4. At independence in 1948, Myanmar inherited British colonial laws, policing and judicial systems. The police force was corrupt and violent; however, the courts checked abuses. Under the 1947 Constitution they exercised powers independently. The superior judiciary had a reputation for impartiality and concern for constitutionally-enshrined fundamental rights. After the military coup in 1962, the administration brought the judiciary under its control. It steadily degraded the entire institutional framework for the rule of law. In 1972, it abolished the professional judiciary and integrated the courts into the executive. It also brought specialized policing units under military intelligence. Citizens had no means for effective redress of fundamental rights without executive endorsement.

5. In 1988 following nationwide protests, the massacre of protestors and establishment of a new military regime, the administration laid down the basic blocks for the present-day legal, judicial and policing framework. It re-established a professional judiciary, but kept it under executive control through supervision of the Supreme Court. It has increasingly militarized the police force, and has also assigned other agencies—such as the fire brigade—policing and paramilitary functions. It has continued to assign the police a de facto military intelligence role. In recent years, as seen during the September 2007 protests, it has used auxiliary paramilitary forces of ambiguous legal status for security purposes. In 2008, it passed a new constitution that will come into effect after general elections that are expected before the end of 2010. A timeline of key events since independence is contained in the annexe.


A. The Normative Framework

6. The State is not a party to most international human rights treaties, including the International Covenant on Civil and Political Rights. Therefore in international law its human rights obligations in terms of the rule of law must be assessed in accordance with the Universal Declaration, in particular, articles 5, and 8–13.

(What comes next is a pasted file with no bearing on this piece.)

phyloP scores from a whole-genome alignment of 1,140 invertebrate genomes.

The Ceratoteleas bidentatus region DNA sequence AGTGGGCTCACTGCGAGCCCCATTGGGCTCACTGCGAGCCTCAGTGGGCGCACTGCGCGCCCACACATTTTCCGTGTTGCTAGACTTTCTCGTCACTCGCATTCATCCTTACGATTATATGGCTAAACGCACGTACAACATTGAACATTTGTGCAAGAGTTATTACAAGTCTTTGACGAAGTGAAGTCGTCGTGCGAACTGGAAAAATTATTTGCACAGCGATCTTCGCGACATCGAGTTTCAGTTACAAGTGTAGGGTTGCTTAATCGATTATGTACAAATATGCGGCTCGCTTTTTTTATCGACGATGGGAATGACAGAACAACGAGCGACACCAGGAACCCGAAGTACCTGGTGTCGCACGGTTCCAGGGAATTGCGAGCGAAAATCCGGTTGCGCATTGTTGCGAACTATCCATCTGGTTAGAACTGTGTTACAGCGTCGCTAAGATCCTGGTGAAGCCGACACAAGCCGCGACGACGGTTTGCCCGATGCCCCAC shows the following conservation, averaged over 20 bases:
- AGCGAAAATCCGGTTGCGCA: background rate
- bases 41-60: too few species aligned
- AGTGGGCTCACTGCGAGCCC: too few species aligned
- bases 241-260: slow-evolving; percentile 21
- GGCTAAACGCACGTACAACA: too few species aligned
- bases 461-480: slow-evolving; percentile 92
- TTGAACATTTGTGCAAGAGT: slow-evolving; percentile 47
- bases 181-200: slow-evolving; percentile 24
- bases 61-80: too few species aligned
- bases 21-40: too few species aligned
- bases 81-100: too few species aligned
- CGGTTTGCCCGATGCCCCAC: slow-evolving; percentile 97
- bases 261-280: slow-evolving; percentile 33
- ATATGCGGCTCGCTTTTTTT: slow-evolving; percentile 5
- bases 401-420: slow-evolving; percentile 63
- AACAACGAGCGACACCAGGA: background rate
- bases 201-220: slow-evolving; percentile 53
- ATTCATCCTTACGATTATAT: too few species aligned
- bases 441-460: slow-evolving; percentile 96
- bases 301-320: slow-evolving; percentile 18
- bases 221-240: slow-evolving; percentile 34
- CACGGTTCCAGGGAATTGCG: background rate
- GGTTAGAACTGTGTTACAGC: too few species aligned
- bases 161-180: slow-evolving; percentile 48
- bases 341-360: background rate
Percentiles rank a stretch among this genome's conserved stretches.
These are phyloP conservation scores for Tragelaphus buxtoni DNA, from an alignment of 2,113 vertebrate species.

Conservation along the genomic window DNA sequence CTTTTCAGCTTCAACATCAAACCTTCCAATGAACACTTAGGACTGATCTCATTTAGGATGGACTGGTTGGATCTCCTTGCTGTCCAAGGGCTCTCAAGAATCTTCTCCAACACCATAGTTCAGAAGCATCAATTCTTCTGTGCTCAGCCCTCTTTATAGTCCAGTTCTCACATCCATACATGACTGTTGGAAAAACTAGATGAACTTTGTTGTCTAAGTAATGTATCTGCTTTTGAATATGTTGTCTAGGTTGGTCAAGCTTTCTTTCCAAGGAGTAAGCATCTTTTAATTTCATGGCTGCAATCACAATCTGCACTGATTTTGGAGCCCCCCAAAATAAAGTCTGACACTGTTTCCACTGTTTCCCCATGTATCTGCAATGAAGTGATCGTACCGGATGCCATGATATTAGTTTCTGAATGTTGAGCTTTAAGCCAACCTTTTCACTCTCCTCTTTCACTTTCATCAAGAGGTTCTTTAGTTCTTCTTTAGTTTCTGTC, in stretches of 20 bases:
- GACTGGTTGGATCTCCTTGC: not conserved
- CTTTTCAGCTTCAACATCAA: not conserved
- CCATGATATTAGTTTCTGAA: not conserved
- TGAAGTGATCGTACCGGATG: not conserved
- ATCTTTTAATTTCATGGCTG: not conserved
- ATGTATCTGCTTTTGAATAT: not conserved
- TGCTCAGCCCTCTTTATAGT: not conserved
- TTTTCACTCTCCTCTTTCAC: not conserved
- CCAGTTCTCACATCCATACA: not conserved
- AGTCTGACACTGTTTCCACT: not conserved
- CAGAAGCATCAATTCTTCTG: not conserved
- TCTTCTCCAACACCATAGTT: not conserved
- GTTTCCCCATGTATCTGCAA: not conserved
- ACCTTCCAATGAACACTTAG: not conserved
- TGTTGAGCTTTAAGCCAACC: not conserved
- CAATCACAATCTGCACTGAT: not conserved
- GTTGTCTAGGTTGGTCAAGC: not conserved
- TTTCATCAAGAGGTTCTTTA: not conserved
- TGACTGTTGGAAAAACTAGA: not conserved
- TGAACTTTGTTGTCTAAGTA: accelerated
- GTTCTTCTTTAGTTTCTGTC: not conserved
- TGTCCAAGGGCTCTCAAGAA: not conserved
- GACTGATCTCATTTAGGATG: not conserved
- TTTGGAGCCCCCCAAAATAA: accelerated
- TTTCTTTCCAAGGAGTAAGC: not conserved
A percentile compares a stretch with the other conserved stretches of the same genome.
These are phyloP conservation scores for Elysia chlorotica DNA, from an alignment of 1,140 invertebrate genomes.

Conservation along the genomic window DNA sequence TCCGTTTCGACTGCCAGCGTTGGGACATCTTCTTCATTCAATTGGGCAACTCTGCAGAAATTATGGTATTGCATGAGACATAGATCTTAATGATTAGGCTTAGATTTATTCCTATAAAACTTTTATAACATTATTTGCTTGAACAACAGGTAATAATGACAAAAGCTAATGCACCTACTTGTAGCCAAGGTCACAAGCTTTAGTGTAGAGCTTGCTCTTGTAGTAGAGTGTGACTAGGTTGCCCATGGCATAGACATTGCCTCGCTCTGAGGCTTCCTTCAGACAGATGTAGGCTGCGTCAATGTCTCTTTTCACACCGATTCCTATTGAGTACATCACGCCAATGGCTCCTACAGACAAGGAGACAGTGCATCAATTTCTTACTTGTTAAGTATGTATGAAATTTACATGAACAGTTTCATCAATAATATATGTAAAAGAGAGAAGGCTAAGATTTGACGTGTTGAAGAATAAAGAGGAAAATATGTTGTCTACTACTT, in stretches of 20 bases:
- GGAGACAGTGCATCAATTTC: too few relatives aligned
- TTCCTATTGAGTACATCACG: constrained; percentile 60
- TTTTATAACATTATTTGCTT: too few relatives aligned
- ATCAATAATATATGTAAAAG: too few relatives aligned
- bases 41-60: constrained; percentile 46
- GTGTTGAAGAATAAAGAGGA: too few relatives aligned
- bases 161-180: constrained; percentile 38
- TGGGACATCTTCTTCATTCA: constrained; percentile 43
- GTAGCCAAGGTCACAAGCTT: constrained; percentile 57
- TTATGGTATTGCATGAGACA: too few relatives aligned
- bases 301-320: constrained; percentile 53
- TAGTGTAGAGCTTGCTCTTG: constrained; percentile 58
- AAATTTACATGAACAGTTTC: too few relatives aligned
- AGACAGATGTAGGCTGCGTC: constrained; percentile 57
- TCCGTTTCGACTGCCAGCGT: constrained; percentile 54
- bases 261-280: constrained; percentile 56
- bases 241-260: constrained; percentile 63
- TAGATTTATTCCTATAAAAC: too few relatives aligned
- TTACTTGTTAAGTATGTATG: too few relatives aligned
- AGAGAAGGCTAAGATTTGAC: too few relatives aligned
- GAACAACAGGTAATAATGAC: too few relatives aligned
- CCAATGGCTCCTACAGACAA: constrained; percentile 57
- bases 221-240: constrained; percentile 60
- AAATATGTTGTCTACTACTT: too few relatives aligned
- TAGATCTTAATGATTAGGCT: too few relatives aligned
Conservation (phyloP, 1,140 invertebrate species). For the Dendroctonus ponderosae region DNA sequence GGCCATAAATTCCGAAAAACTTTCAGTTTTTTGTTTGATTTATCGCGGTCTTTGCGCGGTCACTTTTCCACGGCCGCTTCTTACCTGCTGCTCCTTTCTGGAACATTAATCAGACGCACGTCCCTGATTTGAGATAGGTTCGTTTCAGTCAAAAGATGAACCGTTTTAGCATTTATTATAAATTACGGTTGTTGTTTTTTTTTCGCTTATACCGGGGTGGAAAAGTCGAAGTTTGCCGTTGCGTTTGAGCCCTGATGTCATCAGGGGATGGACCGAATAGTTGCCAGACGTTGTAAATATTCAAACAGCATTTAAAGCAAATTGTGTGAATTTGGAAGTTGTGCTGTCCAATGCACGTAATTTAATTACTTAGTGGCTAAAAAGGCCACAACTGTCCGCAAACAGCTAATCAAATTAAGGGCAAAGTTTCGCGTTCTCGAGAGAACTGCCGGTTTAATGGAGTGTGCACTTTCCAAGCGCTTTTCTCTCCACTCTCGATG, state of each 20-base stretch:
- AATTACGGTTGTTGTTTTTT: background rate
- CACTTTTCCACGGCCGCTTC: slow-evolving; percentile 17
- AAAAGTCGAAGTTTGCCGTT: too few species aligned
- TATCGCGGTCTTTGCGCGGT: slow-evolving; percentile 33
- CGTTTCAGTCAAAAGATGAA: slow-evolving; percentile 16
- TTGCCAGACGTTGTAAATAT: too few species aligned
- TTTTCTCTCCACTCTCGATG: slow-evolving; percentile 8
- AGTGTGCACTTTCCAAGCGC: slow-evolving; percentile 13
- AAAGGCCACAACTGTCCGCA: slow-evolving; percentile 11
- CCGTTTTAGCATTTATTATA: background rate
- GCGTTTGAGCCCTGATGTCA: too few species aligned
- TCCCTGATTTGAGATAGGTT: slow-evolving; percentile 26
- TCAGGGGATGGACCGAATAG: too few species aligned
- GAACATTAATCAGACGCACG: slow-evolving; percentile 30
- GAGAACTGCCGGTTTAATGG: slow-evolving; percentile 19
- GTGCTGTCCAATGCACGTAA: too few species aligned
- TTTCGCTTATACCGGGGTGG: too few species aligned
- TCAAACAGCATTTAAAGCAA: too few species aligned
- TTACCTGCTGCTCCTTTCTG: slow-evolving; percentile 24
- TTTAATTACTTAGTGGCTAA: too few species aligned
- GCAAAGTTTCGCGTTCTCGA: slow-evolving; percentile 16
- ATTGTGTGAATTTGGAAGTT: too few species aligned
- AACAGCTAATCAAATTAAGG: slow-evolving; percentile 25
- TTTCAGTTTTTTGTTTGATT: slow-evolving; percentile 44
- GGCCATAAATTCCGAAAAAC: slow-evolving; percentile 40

7. The State has practically no domestic normative framework for the protection of human rights through the rule of law. Rather, it has a framework for the denial of rights through what the Special Rapporteur on the situation of human rights in Myanmar in 2003 correctly described as the “‘un-rule of law’ which presently affects most of the population in Myanmar” (E/CN.4/2003/41, para. 58).

8. Certain laws have limited provisions to protect the rights outlined in the Universal Declaration. These are mostly procedural delimitations on police powers under the Criminal Procedure Code and Evidence Act, and some broad guarantees under the Judiciary Law. Not only are these routinely ignored in reality—both deliberately as well as through the overall debasement of the legal system, and through the loss of judicial independence upon which they are premised—they are formally negated through jurisprudence, examples of which are in the annexe.

9. The preponderance of legislation in Myanmar is aimed not at the defence of human rights but at their denial. The State has retained and continues to use antiquated colonial-era and postcolonial statutes. Those include but are not limited to: Contempt of Courts Act, 1926, section 3; Emergency Provisions Act, 1950, section 5; Foreign Exchange Regulation Act, 1947, section 24(1); Immigration (Emergency Provisions) Act, 1947, section 13(1); Official Secrets Act, 1923, section 3(1); Penal Code, sections 124A, 153A, 186, 189, 211, 294, 295A, 332, 353, 505(b); Printers and Publishers Registration Law, 1962; the so-called State Protection Law, 1975; Tuition Law, 1984; and, Unlawful Associations Act, 1908, section 17(1). Since 1988, all laws have been passed as executive decrees, not through any legislative process. In this time, the laws that have been introduced to curtail human rights include: the so-called Anti-Subversion Law, 1996; Association Formation Law, 1988; Electronic Transactions Law, 2004; Organization Law, 1988; and, Television and Video Law, 1996. Some extracts of these laws and examples of cases decided under them are contained in the annexe.